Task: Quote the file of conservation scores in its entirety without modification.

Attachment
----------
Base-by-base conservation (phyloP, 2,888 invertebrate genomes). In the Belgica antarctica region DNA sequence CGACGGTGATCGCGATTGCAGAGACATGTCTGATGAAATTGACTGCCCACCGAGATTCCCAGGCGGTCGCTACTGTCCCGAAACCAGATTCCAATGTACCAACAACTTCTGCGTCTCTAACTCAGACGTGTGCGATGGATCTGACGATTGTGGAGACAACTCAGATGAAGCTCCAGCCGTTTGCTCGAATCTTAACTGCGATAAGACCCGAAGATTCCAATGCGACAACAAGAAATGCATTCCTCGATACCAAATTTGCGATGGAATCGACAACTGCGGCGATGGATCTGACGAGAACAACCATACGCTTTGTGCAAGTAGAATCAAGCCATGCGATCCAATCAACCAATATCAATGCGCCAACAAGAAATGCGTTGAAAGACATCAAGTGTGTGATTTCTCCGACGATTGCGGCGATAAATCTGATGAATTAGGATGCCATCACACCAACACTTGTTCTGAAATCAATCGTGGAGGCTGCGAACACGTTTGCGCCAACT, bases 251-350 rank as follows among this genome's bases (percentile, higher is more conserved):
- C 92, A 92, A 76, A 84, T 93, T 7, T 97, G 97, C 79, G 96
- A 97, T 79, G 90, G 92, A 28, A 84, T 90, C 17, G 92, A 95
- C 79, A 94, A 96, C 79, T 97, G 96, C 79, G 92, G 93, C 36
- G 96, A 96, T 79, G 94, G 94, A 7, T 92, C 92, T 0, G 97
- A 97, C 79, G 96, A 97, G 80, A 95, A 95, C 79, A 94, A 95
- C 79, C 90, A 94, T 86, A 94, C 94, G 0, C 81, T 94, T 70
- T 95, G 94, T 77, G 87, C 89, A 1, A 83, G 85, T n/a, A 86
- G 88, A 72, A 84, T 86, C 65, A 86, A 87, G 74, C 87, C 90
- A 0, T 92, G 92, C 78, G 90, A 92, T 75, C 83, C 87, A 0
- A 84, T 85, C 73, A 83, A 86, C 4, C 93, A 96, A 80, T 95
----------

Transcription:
Base-by-base conservation (phyloP, 2,888 invertebrate genomes). In the Belgica antarctica region DNA sequence CGACGGTGATCGCGATTGCAGAGACATGTCTGATGAAATTGACTGCCCACCGAGATTCCCAGGCGGTCGCTACTGTCCCGAAACCAGATTCCAATGTACCAACAACTTCTGCGTCTCTAACTCAGACGTGTGCGATGGATCTGACGATTGTGGAGACAACTCAGATGAAGCTCCAGCCGTTTGCTCGAATCTTAACTGCGATAAGACCCGAAGATTCCAATGCGACAACAAGAAATGCATTCCTCGATACCAAATTTGCGATGGAATCGACAACTGCGGCGATGGATCTGACGAGAACAACCATACGCTTTGTGCAAGTAGAATCAAGCCATGCGATCCAATCAACCAATATCAATGCGCCAACAAGAAATGCGTTGAAAGACATCAAGTGTGTGATTTCTCCGACGATTGCGGCGATAAATCTGATGAATTAGGATGCCATCACACCAACACTTGTTCTGAAATCAATCGTGGAGGCTGCGAACACGTTTGCGCCAACT, bases 251-350 rank as follows among this genome's bases (percentile, higher is more conserved):
- C 92, A 92, A 76, A 84, T 93, T 7, T 97, G 97, C 79, G 96
- A 97, T 79, G 90, G 92, A 28, A 84, T 90, C 17, G 92, A 95
- C 79, A 94, A 96, C 79, T 97, G 96, C 79, G 92, G 93, C 36
- G 96, A 96, T 79, G 94, G 94, A 7, T 92, C 92, T 0, G 97
- A 97, C 79, G 96, A 97, G 80, A 95, A 95, C 79, A 94, A 95
- C 79, C 90, A 94, T 86, A 94, C 94, G 0, C 81, T 94, T 70
- T 95, G 94, T 77, G 87, C 89, A 1, A 83, G 85, T n/a, A 86
- G 88, A 72, A 84, T 86, C 65, A 86, A 87, G 74, C 87, C 90
- A 0, T 92, G 92, C 78, G 90, A 92, T 75, C 83, C 87, A 0
- A 84, T 85, C 73, A 83, A 86, C 4, C 93, A 96, A 80, T 95